Britain's food chain threatened by loss of one in five insect species

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The Independent Online

A serious decline in the number of British insect species in the past few decades, with up to 20 per cent being lost in some parts of the country, has been uncovered by scientists.

A serious decline in the number of British insect species in the past few decades, with up to 20 per cent being lost in some parts of the country, has been uncovered by scientists.

Entomologists at Oxford University surveyed the records of insects in central England over the past 100 years to compare species seen today with those documented at the beginning of the last century.

They found that in Warwickshire, which has one of the most comprehensive set of records on insect sightings, many species of beetle, dragonfly, bee and butterfly have not been seen for many years.

Darren Mann, an entomologist at the University Museum in Oxford, said that Warwickshire was a good county to study because it was where the ranges of many northern and southern insect populations overlap.

"In Warwickshire we actually have about half the British fauna," Dr Mann told Radio 4's Today programme, which commissioned the survey.

Between 1904, when the county history was published detailing insect sightings, and 1960, about 15 per cent of insects had disappeared. The loss has since accelerated, with 20 per cent being lost. "So that means one in five British insects has not been seen since 1960," Dr Mann said.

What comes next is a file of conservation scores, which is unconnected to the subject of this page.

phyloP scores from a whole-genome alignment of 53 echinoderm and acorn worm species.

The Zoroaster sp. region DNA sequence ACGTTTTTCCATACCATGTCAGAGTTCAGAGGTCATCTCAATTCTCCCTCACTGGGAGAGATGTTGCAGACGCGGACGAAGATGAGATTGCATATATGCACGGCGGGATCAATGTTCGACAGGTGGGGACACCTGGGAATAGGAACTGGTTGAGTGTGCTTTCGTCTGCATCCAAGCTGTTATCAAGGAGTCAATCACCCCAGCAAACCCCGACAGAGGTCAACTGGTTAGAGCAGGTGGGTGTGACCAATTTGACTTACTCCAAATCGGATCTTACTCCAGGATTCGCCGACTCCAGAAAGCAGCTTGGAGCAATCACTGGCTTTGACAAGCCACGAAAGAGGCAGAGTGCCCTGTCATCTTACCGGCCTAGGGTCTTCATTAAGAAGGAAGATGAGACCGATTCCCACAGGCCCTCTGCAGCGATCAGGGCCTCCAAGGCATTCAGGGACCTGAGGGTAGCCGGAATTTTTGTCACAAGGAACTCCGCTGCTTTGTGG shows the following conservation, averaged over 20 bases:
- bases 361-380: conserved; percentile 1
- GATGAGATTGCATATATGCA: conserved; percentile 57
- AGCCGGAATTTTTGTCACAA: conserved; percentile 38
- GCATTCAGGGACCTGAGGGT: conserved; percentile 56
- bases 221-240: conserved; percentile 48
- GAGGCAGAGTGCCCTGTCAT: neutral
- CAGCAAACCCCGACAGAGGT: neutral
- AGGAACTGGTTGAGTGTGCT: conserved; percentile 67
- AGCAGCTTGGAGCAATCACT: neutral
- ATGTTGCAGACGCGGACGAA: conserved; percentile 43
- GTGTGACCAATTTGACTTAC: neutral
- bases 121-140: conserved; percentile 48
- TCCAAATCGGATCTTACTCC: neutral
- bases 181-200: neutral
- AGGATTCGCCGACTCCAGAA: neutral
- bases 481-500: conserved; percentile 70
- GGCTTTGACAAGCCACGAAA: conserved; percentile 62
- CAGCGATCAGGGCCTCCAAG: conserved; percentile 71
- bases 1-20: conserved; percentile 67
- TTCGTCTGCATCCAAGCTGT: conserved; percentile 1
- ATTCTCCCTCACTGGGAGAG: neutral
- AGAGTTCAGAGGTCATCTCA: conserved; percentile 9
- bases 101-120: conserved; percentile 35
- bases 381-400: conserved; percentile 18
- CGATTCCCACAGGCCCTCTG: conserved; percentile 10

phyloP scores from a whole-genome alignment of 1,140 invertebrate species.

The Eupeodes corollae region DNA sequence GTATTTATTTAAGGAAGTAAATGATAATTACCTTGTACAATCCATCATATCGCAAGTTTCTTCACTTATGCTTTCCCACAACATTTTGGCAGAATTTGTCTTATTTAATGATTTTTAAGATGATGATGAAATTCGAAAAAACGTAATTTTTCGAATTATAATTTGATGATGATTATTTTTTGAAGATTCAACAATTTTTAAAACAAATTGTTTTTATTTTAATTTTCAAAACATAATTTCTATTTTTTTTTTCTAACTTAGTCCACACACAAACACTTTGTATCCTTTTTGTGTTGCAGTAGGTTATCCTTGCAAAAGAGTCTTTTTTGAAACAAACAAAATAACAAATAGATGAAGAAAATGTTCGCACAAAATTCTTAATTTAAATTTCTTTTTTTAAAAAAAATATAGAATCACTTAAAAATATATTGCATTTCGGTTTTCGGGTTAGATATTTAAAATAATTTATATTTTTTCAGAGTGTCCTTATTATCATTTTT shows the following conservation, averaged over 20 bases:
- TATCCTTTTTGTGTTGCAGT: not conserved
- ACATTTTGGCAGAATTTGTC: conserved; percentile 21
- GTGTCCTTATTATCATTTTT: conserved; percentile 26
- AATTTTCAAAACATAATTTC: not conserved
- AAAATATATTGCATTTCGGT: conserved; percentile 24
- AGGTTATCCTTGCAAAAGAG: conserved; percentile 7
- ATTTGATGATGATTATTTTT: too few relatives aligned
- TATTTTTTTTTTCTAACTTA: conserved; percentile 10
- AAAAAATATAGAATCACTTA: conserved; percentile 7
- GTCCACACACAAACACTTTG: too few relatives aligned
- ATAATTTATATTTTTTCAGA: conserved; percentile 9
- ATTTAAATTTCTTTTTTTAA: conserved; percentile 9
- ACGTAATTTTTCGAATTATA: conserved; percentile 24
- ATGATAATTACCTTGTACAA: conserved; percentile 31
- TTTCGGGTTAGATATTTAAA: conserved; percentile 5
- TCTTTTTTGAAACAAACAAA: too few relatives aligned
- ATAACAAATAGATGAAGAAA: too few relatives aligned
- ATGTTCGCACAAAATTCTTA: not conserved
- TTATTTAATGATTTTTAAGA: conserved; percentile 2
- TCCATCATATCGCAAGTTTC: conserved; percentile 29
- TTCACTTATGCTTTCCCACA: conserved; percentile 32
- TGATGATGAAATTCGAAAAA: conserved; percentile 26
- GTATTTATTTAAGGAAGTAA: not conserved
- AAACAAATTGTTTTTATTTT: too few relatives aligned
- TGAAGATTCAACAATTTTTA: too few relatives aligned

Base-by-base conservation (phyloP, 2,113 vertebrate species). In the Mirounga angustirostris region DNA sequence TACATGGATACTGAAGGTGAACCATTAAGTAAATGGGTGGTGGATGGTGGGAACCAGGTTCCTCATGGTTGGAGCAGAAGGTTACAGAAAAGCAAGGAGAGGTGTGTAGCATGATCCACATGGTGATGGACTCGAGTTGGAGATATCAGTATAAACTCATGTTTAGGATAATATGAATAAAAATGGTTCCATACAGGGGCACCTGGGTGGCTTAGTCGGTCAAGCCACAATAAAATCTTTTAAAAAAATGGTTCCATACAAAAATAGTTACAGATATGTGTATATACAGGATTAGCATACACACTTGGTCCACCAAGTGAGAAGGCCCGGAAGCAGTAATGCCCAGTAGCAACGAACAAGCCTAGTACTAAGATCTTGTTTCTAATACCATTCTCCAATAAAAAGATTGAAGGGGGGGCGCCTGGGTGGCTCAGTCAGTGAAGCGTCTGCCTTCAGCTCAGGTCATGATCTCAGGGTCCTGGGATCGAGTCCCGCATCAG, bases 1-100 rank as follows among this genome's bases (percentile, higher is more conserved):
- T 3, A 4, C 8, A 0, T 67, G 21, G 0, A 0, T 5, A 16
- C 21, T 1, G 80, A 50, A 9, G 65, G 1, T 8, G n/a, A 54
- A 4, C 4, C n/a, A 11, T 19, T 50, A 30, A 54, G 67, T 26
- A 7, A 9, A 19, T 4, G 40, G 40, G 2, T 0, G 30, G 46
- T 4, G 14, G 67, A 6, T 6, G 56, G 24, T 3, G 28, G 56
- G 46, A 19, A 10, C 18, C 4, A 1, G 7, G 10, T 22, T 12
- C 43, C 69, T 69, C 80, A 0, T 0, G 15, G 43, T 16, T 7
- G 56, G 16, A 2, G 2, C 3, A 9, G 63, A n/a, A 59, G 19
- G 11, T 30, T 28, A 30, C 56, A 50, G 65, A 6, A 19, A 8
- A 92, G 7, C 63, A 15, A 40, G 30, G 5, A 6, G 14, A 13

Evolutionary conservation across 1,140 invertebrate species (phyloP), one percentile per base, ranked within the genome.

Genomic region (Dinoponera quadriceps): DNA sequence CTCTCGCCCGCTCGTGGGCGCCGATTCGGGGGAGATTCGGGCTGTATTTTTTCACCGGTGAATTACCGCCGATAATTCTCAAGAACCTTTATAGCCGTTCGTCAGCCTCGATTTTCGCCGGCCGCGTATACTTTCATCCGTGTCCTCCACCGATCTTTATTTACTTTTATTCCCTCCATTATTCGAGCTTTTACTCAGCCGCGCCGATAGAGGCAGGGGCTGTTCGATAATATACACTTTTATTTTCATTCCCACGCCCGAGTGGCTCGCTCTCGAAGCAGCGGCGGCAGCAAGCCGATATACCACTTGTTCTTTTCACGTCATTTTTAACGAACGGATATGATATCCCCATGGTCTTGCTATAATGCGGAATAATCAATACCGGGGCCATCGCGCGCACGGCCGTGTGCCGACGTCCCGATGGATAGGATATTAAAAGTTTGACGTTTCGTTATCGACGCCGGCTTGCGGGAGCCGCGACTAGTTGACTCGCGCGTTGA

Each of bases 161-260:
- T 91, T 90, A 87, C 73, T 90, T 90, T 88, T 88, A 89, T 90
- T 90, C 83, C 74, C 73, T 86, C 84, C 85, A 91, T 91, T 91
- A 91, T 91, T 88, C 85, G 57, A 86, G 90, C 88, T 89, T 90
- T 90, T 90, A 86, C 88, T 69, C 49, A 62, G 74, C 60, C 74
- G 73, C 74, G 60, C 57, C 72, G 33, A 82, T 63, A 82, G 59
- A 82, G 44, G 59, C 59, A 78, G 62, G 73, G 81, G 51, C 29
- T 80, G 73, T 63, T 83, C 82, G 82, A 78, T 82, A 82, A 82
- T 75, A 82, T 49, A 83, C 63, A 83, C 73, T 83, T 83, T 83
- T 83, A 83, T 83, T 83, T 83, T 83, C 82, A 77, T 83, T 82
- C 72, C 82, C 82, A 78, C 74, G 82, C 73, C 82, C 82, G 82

One of the most famous examples is the disappearance of the large blue and the large copper butterflies, both common in Victorian times. Ground beetles, crickets and dragonflies have also suffered, especially those living in threatened habitats, such as wetlands and ancient woodlands.

George McGavin, the assistant curator at the museum, said the insect decline was a cause of concern because they formed the basic links in a complicated food chain ending in higher animals including humans. Dr McGavin said: "The problem is that insects are small so the majority of individuals tend to overlook them. In terms of how ecosystems function, insects are vital.

"Energy from the Sun makes plants grow, insects eat plants, other insects eat them and eventually you reach larger animals. Basically ecosystems and food chains rely on small things at the grass roots. If you take them away, everything collapses."

Of the 267 species of bee living in Britain, about a quarter are threatened with at least one species of bumble bee having disappeared altogether, said Chris O'Toole, a bee specialist at Oxford. Dr O'Toole said: "Every third mouthful of our food is directly dependent on the unmanaged pollination services of our bees.

"Without bees whole ecosystems will collapse and we are seeing that now."

There are 22,000 insect species recorded in Britain, which has one of the best described insect populations in the world, with records going back 250 years. Insects have come and gone many times over the 12,000 years since the glaciers retreated from the British Isles but the recorded decline over the past 100 years appears to be part of a more serious trend.

Peter Hammond, a research entomologist at the Natural History Museum in London, said: "There has been a selective decline and we should be worried about it."

The main reason for the recent loss of insects seems to be the drastic changes in land use, from the draining of the Fens and the Somerset levels to the digging up of hedgerows and replanting of deciduous woodlands. Dr Hammond said: "If you chop down an oak forest and replace it with spruce conifers the balance of the equation is almost certainly a loss of species."

Chemical insecticides had also contributed to the decline, although less so than the loss of natural habitats, he said.

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